An essential dimension of legislative drafting in any country is the existence of a coherent and consistent approach to drafting in that country. The reality is that there are considerable differences in the approaches to the management of the drafting of legislation in different countries. The advice from Donelan is that drafters in all countries should be – “…sensitive to the need to draft legislation as clearly as possible. Tools such as Manuals and policies such as those on training have also emerged…” [page 164].
Managing Stocks of Legislation
The management of the stock of legislation in any given country is seen as being a very important part of the regulatory governance process. But not all the players see it that way. There is often a reluctance on the part of politicians to engage with the technical detail of deciding to manage the stock of legislation. There is no simple tool for implementing and managing the relevant legislation. Each administration must decide on its own approach. Donelan points out that the policy of managing the stock of legislation can be classified broadly as law reform or narrowly as statute law revision. The former term encompasses changes to policy, the latter is confined to weeding out spent or unused statutes or consolidating statutes that have been amended frequently so that they can be read more easily. Donelan points out that – “The differences between the two policies are sometimes obscured by perspective” [page 168].
The author describes a range of different approaches adopted by different countries. One approach that got a lot of attention in recent years, was former President Trump’s policy to eliminate two regulations for every new regulation introduced. In a blog at the time, entitled ‘Limited merit in President Trump’s Plan to reduce Regulation’, I argued that – “There is a danger that good regulations might be removed if the ‘two-for-one’ policy is applied rigorously”. https://pai.ie/limited-merit-president-trumps-plan-reduce-regulation/ In the same blog I referred to Ireland’s Statute Law Revision Programme which then contained some of the characteristics of a ‘two-for-one’ policy. This programme is now the responsibility of the Law Reform Commission which points out that the aim of the pre-1922 Statute Law Revision Programme (SLRP) – “…is to identify which legislation is still in force in Ireland, and to decide which legislation should be retained (kept) or repealed (removed). This will help to ensure a modern and accessible statute book.” https://www.lawreform.ie/statute-law-revision-programme.903.html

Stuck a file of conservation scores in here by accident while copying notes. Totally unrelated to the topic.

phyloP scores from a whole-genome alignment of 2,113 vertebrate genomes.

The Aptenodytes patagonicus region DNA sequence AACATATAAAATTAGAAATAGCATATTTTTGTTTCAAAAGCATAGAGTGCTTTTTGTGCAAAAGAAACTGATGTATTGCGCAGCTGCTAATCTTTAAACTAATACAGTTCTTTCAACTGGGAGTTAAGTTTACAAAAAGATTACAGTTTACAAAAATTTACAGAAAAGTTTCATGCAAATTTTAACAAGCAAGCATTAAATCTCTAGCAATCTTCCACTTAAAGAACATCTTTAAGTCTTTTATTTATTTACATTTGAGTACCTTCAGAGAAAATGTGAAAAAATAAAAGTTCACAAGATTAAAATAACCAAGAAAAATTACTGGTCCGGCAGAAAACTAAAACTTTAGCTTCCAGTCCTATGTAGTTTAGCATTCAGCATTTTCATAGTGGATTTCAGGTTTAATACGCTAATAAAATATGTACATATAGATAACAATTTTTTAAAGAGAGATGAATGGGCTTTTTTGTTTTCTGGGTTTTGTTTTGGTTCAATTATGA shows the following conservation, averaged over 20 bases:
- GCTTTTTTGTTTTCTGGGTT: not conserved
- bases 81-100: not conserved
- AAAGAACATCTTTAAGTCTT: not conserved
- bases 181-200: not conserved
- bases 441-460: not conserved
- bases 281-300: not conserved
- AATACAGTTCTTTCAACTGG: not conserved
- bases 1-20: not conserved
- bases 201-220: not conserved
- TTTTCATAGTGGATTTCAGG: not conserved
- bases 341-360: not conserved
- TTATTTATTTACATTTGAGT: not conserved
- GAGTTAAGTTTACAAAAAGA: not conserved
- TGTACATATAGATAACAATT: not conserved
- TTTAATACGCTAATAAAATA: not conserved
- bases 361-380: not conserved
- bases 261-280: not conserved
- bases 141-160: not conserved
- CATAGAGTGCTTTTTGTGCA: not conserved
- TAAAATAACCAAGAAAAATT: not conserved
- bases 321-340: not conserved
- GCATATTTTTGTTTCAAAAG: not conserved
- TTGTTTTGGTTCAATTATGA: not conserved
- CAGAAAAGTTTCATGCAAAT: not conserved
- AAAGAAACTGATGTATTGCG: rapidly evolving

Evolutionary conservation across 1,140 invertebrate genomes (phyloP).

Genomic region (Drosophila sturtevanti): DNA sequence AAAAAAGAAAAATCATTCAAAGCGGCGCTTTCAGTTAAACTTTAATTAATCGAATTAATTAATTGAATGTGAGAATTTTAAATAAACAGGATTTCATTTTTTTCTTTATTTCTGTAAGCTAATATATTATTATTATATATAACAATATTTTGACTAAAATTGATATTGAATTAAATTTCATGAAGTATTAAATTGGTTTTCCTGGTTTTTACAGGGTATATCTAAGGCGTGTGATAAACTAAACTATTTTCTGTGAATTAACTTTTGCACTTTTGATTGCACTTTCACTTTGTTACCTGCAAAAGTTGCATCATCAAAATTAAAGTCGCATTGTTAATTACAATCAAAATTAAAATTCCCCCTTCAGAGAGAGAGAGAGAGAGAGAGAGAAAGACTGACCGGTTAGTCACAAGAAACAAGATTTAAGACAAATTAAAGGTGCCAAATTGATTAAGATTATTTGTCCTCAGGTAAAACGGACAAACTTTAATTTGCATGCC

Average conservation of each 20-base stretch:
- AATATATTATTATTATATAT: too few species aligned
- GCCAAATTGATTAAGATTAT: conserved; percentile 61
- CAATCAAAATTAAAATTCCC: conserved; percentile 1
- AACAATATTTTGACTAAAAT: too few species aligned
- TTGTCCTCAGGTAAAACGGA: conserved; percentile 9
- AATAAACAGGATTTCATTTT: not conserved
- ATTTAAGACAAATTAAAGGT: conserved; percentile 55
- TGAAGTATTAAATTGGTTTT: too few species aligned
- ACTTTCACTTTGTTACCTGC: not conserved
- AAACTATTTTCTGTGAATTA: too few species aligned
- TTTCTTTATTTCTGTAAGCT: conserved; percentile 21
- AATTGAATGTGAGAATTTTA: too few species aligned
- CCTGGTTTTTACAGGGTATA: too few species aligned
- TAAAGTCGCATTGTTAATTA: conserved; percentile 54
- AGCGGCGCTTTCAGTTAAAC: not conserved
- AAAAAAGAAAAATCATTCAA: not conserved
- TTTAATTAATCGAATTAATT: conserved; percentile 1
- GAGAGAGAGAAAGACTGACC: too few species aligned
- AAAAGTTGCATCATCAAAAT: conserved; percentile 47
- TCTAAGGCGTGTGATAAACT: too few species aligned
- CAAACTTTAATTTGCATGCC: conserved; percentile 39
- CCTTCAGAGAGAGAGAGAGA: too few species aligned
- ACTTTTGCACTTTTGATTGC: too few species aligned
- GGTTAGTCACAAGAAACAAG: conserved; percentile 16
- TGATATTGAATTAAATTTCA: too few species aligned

Anyone with an interest in regulatory governance will find a treasure of information in this book. As well as tracking what has been happening, it also includes some suggestions, such as
· what actions might be taken in regulatory governance in the future.
· how governments might improve their regulatory governance processes.
· what new approaches might be developed such as ‘regulatory sandboxes’ (ways of experimenting with new regulations).
· What improvement might be mad to existing tools such as regulatory impact assessment and public consultation and
· How might more attention be given to the evaluation and implementation of regulations.
And a final sentence from Donelan himself –
No single methodology or framework has all the necessary characteristics to tackle all the challenges to be faced by legislators in the future, but some trends are already clearly visible and include facing up to the challenge of managing the Internet and using IT to improve the quality of the processes for developing and the implementation of public policy whether by way of legislating, regulating or otherwise [page 276].
Tom Ferris, Consultant Economist.
Tom Ferris is a Consultant Economist specialising in Better Regulation. He lectures on a number of PAI courses and blogs regularly for PAI. He was formerly the Senior Economist at the Department of Transport, Ireland.